Would you put the annotation in implementation class methods? Does it serve any purpose? If you mistype or don't have it, it is a compile error anyway.


I assume you are asking about annotating methods which are defined in an implemented interface, or as abstract in a super class. In that case, you are correct that a typo in the method signature will result in a compile error with or without @Override. However, I think the annotation is still helpful to explicitly mark a method as implementing an interface. If the interface ever changes, having @Override annotations on all the implementing methods can help pinpoint which method signatures have changed and need to be updated.

More importantly, as mklhmnn mentioned in his answer, if a method is removed from the interface, the @Override annotation in your implementing class will cause a compile error. Without the annotation, you might not be aware that a method had been removed from the interface, which could lead to subtle bugs.


While it's not required to use this annotation when overriding a method, it helps to prevent errors. If a method marked with @Override fails to correctly override a method in one of its superclasses, the compiler generates an error.
Its better to fail fast, catch the error soon rather than later figure out you wrote hashcode() but you meant to write hashCode(). @Override helps in finding the problem sooner rather than later.

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Also see this.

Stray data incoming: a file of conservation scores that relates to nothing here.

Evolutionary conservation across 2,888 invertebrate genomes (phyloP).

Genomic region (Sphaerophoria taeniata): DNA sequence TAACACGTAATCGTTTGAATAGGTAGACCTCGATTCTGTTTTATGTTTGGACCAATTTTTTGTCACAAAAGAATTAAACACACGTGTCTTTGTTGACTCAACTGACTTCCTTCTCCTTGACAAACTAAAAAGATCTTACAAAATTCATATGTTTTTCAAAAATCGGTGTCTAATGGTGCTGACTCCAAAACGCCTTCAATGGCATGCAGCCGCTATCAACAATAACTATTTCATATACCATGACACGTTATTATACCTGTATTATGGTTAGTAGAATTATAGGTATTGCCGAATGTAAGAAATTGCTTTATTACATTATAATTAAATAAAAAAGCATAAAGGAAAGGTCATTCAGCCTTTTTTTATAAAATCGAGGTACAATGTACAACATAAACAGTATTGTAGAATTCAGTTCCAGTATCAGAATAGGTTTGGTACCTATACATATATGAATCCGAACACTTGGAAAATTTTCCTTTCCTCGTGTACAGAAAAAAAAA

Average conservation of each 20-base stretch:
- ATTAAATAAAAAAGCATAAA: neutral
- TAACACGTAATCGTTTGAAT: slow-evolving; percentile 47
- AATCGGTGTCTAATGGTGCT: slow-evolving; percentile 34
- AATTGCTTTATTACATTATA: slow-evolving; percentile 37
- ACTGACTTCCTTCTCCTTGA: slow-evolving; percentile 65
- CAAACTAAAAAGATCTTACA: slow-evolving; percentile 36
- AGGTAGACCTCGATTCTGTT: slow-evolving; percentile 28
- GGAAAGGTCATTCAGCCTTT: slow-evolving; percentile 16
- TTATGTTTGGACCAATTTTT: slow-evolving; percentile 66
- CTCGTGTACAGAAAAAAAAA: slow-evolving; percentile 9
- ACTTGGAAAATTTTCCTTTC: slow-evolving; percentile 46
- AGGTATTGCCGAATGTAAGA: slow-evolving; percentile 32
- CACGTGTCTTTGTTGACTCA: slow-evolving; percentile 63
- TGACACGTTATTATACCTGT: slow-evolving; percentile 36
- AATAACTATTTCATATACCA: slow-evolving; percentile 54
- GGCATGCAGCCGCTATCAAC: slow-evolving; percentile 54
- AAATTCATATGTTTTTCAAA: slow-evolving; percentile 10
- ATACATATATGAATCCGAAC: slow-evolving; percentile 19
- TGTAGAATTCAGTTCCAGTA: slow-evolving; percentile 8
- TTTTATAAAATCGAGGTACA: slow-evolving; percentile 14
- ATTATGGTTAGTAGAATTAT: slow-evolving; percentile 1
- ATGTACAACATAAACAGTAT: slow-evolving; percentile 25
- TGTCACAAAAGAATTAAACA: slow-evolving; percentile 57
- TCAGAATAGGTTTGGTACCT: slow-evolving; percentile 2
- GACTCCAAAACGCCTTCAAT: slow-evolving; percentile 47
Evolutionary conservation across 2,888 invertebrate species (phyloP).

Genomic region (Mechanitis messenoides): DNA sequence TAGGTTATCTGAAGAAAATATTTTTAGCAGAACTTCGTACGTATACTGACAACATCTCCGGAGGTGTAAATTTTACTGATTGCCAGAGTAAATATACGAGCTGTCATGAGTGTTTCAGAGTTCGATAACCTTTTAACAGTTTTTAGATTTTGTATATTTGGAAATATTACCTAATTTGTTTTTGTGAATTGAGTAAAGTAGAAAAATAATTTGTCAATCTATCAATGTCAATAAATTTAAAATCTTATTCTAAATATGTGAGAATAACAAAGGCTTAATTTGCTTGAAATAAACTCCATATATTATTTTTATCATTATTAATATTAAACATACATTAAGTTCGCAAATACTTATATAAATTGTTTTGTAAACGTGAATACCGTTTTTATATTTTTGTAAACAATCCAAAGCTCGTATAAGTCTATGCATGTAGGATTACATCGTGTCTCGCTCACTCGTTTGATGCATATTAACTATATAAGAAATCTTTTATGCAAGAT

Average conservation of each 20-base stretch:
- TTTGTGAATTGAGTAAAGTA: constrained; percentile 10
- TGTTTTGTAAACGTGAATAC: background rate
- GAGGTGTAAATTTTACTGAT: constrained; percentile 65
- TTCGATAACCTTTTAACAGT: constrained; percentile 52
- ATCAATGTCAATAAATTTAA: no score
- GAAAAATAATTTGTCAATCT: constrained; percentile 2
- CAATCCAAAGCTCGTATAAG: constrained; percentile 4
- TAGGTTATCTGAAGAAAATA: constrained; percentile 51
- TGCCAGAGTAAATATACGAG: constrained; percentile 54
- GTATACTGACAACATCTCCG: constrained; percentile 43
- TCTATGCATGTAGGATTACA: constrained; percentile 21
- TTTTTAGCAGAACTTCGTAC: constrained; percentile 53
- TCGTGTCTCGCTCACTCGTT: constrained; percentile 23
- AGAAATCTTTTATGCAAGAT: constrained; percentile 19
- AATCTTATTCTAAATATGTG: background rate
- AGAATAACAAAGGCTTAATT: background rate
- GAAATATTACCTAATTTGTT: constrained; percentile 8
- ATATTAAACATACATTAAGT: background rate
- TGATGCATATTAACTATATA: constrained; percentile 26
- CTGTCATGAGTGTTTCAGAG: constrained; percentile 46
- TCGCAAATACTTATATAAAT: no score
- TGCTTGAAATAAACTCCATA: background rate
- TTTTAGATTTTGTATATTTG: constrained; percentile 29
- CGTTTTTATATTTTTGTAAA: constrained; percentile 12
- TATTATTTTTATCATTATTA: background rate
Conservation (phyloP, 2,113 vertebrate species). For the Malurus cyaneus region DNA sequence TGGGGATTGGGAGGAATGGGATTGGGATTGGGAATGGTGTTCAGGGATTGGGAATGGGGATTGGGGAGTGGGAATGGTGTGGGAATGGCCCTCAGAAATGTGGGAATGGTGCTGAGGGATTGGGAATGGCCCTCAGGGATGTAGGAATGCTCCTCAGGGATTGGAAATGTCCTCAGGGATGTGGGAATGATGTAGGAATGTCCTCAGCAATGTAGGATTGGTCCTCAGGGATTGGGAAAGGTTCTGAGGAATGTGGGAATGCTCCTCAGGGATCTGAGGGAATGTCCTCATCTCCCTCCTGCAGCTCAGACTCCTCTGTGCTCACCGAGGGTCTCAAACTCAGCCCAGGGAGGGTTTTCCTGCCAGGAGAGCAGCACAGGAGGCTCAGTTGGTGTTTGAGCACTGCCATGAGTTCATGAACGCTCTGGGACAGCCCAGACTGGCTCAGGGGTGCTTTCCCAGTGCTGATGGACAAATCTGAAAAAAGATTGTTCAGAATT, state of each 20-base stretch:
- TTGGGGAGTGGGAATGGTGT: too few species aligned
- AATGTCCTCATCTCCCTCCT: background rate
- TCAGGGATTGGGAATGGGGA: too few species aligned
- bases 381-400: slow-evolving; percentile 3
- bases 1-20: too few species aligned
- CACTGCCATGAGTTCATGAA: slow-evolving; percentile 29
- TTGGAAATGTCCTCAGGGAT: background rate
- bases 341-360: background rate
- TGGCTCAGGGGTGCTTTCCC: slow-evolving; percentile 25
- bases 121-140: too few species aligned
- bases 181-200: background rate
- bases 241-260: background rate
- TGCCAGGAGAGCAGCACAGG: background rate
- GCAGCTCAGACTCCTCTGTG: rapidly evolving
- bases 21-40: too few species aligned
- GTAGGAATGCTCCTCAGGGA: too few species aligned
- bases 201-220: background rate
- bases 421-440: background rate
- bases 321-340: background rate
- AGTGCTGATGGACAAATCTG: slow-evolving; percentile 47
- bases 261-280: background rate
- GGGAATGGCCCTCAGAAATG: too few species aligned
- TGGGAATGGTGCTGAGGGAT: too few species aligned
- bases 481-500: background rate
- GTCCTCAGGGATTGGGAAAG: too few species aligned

It's rather useful. If a method annotated with @Override doesn't really overrides method in a superclass you'll get a compilation error.

For example, if you have a class Foo and you create a method:

public boolean equals (Foo foo) { ... }

then you'll get compile-time error which will tell you that equals (Foo foo) doesn't override any method in Foo's superclass.

Modern IDEs (like IntelliJ) add this annotation automatically when you use some code-generation features of the IDE.

  • I think the equals(Object) vs equals(Blah) is the best example of how @Override can help prevent a major (but hard to detect) programmer error. – Thien Jul 25 '10 at 19:22

I don't use it and never had a problem. I don't know why suddenly everybody starts using it (Eclipse? which I don't use either).

Refactoring is not a problem, IDE checks that for you anyway.

@Override may help code readability though, so that it's clear to HUMANS what's going on, not compilers. Although my IDE will also mark override methods graphically, it is not very prominent, but the point remains, this is something tools can do for us automatically.


Marking a method as @Override will produce a compilation error if the API changes so no super method is available any more. Maybe that's the reason.


I think it's also nice to do this as an indication to yourself that the Javadoc is elsewhere, you didn't just forget it.

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